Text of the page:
I was 11, and a relatively unknown brand called Apple unveiled a rectangular music player that could digitally hold up to 1,000 songs. It was probably the first time I was genuinely excited about a piece of tech. I guess a few other people felt the same way, because it went pretty well for the company.
Neary sixteen years later, the tech giant has this week announced it’s pulling the iPod Nano and Shuffle out of its virtual stores. The devices were the company’s last two music players without the ability to run streaming service Apple Music, and hadn’t been upgraded for years. The iPod Touch survives for now, but in the words of Wired’s David Pierce, “that’s not a real iPod; it’s an iPhone-lite.”
The original iPod’s 2001 release coincided with the rise of Napster, and the result was revolutionary. “Music is a part of everyone’s life,” said Jobs on stage at the unveiling in Cupertino. “And because it’s a part of everyone’s life, it’s a very large target market all around the world. It knows no boundaries.” But the gadget cost $399 and, not for the first or last time, people were skeptical of Job’s vision.
Fast forward to October 2002, the release of iTunes 4.1 and the iPod’s compatibility with Windows 2000 and XP. Sales took off, and Apple took out ads reading “Hell Froze Over.”
In 2003, Apple released the iTunes Music Store and made the iPod 3 USB compatible, opening the device to Windows PCs. Oprah named it “one of her favorite things,” and the silhouette ads and white headphones became ubiquitous.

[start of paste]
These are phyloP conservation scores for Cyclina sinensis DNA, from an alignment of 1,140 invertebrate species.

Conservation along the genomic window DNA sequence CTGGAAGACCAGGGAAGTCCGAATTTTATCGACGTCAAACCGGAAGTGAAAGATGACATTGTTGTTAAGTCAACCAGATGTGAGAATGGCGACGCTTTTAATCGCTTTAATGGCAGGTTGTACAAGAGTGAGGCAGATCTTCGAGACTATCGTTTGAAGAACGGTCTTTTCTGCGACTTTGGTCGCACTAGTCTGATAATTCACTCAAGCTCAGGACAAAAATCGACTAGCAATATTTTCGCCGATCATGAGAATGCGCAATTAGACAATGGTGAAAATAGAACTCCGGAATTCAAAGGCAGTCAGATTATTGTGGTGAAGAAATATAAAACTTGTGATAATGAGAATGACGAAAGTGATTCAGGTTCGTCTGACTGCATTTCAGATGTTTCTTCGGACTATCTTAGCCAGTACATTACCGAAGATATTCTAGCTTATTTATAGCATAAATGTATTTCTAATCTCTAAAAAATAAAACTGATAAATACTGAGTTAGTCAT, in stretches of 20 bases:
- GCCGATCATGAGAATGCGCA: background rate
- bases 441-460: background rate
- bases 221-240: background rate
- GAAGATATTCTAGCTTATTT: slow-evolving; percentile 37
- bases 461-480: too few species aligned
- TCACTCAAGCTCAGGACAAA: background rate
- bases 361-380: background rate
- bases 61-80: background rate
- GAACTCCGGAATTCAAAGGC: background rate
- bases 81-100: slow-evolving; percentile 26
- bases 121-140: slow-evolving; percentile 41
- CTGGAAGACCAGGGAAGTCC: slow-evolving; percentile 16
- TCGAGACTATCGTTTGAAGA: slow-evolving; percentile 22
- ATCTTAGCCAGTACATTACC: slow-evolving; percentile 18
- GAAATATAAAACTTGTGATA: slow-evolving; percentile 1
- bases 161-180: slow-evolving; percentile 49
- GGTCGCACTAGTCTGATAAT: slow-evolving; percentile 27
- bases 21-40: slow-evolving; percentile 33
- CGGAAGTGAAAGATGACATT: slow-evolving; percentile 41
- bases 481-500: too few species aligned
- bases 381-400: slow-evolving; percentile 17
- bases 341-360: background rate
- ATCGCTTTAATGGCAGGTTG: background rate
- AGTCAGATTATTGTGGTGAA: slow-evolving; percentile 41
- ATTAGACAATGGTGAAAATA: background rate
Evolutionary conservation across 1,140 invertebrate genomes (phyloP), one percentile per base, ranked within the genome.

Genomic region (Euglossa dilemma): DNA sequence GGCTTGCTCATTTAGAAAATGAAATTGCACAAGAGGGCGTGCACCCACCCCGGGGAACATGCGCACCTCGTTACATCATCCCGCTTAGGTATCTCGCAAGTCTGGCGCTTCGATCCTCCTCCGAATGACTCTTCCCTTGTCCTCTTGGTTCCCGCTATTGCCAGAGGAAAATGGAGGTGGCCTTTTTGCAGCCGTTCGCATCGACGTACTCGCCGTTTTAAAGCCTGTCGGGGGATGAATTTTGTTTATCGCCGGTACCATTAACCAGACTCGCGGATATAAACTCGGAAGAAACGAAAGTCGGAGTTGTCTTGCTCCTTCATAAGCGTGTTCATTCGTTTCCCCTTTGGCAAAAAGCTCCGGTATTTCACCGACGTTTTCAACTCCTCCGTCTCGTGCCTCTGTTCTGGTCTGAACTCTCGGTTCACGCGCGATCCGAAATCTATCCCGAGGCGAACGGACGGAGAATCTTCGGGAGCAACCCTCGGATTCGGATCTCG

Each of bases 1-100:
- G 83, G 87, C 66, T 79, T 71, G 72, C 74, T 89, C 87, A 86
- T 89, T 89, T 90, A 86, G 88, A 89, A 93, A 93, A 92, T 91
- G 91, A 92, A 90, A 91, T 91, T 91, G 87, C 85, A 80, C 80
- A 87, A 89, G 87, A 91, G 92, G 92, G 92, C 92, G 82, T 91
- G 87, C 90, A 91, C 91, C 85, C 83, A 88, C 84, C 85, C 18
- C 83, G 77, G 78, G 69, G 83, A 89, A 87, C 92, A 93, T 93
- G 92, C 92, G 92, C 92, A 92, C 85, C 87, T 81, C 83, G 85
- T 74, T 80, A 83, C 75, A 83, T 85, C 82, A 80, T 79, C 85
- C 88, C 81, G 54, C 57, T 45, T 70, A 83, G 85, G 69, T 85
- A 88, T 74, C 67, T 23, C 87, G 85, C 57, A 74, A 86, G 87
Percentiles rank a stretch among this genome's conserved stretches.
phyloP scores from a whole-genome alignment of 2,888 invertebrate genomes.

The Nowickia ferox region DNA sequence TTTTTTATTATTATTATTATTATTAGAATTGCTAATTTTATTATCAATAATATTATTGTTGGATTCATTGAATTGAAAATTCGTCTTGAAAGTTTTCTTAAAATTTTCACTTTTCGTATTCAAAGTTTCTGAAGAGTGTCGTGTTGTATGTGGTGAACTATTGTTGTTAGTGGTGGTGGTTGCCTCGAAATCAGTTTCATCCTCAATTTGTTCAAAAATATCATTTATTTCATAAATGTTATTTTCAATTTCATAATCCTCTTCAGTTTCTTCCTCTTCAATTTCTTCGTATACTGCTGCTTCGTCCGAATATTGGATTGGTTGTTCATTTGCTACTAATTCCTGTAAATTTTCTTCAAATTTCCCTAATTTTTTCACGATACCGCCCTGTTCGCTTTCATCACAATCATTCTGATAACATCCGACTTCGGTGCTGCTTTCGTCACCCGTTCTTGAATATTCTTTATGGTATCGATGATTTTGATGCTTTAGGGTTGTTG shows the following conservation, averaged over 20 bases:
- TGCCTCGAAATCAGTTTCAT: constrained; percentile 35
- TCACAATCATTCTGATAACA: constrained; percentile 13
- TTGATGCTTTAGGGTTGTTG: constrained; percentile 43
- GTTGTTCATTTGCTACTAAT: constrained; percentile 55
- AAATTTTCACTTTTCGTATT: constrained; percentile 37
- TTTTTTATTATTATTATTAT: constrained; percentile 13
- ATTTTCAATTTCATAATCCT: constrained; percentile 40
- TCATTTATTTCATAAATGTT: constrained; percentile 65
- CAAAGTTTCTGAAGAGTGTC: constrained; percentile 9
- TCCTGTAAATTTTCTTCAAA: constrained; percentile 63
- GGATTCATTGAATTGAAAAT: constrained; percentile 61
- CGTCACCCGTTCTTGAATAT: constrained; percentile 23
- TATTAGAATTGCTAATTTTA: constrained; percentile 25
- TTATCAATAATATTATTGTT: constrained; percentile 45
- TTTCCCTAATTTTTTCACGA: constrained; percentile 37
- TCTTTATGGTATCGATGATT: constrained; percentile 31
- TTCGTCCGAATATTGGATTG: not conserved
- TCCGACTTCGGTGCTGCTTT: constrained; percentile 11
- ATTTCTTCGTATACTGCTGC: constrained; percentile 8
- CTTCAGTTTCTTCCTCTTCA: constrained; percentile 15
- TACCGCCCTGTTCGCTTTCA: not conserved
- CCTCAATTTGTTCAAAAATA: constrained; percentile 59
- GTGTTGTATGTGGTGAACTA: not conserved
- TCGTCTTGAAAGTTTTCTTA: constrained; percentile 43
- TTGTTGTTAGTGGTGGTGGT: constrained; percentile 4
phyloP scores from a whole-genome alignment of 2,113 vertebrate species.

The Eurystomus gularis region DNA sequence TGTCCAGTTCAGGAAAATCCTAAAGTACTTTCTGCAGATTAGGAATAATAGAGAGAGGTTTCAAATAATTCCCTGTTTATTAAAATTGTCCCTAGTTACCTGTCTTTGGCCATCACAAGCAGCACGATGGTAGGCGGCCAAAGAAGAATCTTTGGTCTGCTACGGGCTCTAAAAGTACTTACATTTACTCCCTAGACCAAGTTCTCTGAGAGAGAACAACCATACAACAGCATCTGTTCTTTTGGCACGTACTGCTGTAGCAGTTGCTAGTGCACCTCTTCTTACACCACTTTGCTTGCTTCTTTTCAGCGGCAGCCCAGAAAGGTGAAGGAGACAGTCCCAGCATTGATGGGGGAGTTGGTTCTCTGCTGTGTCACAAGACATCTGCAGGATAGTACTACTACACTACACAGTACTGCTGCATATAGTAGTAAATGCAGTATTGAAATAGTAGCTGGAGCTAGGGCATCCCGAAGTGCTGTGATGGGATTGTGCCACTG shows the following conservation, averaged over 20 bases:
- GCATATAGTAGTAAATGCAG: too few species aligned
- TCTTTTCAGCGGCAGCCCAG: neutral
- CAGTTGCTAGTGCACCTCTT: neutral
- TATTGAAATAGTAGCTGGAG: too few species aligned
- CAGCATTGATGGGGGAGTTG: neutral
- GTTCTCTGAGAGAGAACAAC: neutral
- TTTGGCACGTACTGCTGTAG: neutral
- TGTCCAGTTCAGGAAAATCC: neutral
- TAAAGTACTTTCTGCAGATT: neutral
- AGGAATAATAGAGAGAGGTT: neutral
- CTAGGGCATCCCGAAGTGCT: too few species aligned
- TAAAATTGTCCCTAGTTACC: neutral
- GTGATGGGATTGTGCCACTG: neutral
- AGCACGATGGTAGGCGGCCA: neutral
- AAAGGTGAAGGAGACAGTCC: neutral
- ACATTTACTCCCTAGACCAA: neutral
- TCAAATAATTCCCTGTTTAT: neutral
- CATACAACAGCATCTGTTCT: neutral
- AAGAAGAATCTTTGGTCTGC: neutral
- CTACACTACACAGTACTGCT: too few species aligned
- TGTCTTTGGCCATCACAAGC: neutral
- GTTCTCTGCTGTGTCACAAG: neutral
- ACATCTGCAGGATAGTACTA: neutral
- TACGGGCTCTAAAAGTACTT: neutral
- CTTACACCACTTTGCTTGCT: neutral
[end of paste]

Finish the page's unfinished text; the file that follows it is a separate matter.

In January 2004, Apple unveiled the iPod Mini and a year later, in January 2005, announced the screen-less Shuffle, which plugged directly into computer through onboard USB.
In September came the iPod Nano, which Jobs famously announced by pulling it out of a watch pocket on his Levi’s.
Sales exploded, leading Apple to call the Nano the “world’s most popular digital music player.” The company sold its one billionth song in February 2006, but everyone was too busy illegally downloading music to notice.
In September, the second-generation iPod nano was unveiled alongside the second-generation Shuffle. Less than half a year later, in January 2007, Jobs announced the iPhone. The writing was on the wall for the iPod range, but the devices had changed music history.
This week may mark the end of the road for the entry-range Nano and Shuffle, but tech geeks are doing their best to ensure they’ll be remembered as any good tech gadget might hope to be – in the immortal words of a Twitter sendoff, #RIPiPod.